Astronaut Wives Club Recap: Love and Loss
Wifeys, were you caught off-guard by the seemingly carefree title of this episode, "Rendezvous," as I was? Were you expecting secret meetings, perhaps of a sexy nature? Instead we get a dose of reality and a reminder how dangerous the space business is, with a steady drumbeat of death throughout the episode, culminating in poor Betty answering the world's saddest knock on the door.
The episode opens in a conference room full of 30(!) astronaut wives from Gemini, Mercury and Apollo and a couple guys from NASA going over the next mission phase, including the first-ever space rendezvous between two space vessels, which may or may not be notable just because its the first time we'd done something that Russia hadn't done first. Who can say! I'm not a rocket scientist.
And just in case we forgot that the 60s were sexist, the meeting ends by telling the wives not to expect their husbands to do anything at home, not to distract them from their work (with the sex) unless they come home horny, in which case they need to sex their husbands like it's their job. Just kidding, it is their job!
The remaining members of the club (minus Rene and Annie, whose husbands have moved into safer careers based on the ground) invite new wife Pat over because Jo notices she is pregnant and trying to keep it a secret, distracting everyone with garish mixed prints. Pat mentions that her situation isn't nearly as bad as another Astro Wife, who is caring for a son who has both Down syndrome and cancer without her husband, who hasn't been home in weeks.
Before we know it, two astronauts have died in a jet crash, and Pat is sent to the home of Marilyn See (formerly known as the one with air conditioning) to keep her company—but not break the news—until someone can be sent out to notify her officially. The world's least enthusiastic discussion of Dr. Zhivago follows. This hot mess is followed by NASA ignoring Marilyn's calls about retrieving her husband's things from his office and eventually by Deke turning her and Pat away when they show up at the gate without a visitor pass from her dead husband.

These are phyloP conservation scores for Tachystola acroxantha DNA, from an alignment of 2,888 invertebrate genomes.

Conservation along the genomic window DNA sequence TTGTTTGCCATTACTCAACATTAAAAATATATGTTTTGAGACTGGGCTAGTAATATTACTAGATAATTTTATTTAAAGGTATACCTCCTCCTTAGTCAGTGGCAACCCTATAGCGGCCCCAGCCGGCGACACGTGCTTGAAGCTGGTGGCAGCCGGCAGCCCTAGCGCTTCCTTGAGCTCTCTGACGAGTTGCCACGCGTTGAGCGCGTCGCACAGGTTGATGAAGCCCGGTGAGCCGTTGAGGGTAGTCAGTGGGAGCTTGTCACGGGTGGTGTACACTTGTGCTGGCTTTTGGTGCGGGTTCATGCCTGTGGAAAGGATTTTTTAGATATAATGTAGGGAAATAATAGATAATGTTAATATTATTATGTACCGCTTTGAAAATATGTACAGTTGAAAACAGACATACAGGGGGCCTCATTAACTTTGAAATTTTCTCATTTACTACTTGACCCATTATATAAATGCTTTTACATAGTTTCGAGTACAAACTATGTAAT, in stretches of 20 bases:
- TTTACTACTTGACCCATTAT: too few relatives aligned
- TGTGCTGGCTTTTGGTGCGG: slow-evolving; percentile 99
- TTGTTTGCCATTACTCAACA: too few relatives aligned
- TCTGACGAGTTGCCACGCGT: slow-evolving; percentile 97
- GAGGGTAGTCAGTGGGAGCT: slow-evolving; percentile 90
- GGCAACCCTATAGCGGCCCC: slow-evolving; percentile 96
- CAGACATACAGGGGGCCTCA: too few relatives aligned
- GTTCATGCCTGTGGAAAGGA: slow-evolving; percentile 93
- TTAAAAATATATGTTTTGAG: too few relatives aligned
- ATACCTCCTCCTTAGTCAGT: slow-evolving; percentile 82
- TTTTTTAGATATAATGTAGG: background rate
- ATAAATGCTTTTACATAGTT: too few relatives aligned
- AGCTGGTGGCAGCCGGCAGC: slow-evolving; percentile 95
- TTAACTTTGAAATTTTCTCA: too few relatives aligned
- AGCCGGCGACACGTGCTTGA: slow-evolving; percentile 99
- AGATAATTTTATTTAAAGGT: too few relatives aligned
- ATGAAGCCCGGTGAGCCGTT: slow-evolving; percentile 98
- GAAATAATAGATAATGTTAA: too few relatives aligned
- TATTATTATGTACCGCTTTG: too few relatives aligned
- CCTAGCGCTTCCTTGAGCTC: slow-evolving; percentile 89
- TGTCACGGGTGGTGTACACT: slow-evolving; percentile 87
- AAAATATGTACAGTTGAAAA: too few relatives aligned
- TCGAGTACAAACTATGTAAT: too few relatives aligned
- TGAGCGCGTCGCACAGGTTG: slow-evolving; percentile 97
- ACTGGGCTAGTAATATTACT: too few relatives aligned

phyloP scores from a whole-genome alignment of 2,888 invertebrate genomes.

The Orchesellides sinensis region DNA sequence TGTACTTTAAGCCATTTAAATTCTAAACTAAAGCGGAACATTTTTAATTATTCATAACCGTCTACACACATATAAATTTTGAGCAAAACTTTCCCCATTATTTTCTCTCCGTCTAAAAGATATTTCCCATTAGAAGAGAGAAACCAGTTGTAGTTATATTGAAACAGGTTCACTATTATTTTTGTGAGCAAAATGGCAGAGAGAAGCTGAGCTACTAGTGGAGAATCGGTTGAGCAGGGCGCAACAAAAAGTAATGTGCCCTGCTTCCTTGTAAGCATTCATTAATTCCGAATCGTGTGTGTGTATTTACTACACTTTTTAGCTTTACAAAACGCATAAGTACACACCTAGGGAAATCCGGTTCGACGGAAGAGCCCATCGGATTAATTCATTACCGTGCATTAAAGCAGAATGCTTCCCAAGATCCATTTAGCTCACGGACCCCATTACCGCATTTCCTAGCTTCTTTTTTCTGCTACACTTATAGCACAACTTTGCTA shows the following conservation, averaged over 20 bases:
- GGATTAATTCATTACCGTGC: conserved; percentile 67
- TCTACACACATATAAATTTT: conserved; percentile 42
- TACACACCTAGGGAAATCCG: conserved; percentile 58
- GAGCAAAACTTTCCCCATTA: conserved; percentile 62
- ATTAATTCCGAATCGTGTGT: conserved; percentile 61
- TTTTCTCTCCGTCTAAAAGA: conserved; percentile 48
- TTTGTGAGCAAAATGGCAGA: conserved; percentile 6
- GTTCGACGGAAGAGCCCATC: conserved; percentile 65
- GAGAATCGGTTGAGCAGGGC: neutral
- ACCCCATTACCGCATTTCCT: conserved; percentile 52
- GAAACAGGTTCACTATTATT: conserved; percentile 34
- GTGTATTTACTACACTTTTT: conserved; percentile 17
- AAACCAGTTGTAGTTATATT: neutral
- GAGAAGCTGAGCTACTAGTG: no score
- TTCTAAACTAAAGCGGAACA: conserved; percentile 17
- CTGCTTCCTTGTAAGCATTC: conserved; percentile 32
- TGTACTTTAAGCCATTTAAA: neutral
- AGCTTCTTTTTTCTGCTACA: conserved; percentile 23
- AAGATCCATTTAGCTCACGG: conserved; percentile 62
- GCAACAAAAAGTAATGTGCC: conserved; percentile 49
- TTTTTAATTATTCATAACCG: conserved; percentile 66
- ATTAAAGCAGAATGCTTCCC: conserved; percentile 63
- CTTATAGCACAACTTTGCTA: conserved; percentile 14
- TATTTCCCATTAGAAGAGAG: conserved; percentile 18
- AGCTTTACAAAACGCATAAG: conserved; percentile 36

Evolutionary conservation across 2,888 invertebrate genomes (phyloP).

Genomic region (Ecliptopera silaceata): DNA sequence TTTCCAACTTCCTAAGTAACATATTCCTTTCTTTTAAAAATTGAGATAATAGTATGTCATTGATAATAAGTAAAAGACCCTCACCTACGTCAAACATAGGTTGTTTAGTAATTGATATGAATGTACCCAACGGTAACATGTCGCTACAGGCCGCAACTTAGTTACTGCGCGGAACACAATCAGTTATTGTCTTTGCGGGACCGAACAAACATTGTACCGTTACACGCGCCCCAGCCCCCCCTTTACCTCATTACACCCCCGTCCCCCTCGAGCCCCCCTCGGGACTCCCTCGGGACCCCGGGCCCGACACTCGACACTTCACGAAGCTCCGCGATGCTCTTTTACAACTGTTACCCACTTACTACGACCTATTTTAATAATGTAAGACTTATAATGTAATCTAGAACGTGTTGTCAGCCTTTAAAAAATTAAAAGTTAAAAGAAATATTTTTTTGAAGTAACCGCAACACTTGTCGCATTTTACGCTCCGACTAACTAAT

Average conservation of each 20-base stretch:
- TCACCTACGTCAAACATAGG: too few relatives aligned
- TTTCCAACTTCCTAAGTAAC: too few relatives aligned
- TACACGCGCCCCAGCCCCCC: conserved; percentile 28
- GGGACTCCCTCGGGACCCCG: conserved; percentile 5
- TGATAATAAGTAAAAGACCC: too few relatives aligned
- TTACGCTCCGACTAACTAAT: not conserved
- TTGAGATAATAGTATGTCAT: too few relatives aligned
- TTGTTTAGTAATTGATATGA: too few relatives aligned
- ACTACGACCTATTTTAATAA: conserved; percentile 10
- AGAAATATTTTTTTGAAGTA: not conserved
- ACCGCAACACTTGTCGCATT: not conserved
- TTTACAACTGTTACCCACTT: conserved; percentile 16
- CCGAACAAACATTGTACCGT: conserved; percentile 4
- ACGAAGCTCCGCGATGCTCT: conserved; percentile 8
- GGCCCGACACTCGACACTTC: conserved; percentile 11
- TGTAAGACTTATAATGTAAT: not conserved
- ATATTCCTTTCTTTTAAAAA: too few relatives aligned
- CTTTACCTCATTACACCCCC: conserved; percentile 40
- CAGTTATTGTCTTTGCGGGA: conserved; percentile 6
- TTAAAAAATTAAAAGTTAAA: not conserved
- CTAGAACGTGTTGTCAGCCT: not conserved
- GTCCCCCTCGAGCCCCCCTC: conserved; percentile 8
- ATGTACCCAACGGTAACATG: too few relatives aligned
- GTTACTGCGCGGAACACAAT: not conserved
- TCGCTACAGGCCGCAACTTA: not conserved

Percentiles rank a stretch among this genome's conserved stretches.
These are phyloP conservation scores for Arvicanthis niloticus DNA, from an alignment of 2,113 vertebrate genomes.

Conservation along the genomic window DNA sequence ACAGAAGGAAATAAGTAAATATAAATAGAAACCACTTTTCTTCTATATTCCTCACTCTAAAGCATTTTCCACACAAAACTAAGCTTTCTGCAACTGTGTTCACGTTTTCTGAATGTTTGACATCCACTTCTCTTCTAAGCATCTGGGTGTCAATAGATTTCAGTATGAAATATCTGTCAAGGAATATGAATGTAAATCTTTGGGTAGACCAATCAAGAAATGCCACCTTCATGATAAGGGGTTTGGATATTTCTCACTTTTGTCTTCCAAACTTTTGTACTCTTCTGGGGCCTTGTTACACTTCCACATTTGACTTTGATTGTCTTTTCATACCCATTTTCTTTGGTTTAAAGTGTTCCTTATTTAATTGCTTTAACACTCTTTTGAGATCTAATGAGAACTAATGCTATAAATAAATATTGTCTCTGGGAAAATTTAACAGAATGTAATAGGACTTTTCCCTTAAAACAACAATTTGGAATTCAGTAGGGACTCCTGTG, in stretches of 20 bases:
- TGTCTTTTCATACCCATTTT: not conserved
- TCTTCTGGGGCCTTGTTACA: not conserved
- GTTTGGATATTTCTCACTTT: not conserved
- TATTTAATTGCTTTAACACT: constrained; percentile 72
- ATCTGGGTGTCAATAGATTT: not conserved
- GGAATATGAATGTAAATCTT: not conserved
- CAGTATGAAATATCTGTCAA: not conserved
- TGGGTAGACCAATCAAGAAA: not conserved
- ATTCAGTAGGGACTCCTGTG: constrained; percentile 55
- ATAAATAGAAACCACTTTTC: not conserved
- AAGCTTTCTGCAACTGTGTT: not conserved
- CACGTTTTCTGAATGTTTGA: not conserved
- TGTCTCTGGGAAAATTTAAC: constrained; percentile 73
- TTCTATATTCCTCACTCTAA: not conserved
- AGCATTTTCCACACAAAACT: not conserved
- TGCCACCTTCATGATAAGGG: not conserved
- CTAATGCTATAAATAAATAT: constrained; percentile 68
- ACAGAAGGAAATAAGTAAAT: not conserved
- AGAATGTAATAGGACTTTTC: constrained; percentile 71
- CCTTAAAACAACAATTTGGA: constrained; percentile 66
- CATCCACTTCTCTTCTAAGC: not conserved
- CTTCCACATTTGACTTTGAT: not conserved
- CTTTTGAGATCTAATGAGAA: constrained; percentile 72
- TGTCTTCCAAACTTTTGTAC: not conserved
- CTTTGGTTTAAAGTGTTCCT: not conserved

This treatment of the widows unites all the wives, led by Betty, Jo, Pat and Marge, who demand things like a military-style system for death notifications, real time updates on their husbands' missions and the freedom not to have to hide their pregnancies.
Meanwhile, Louise and Trudy have flown to Florida on their own mission: to find the astronaut who is shirking his duties at home (as Alan assures her its not work keeping him in Florida every weekend). They find him not at the hotel but playing house with a blond and her son because he says the stress of seeing his son with cancer is too much for him. There is yelling, but it doesn't seem to matter much—there's more than one way to lose your husband to NASA.
When the Bank of Baytown calls, Louise worries that Alan has lost their money in bad investments. Nope: the investments did well, so he bought the bank. Trudy and Gordo bicker about her part-time gig flying other wives around the country, but Trudy shuts his complaints down with the best retort ever: "You've been in orbit for a week. I think you can handle carpool and laundry."
Time passes, Gemini flights give way to Apollo, Pat's pregnancy becomes a bouncing baby, all seems to be good until Jo hears about an accident during pre-launch tests. Gus and two other astronauts are killed, a fate confirmed with a knock on the door. Poor Betty, who will never take that trip to Paris with Gus. It's a sad day for the club.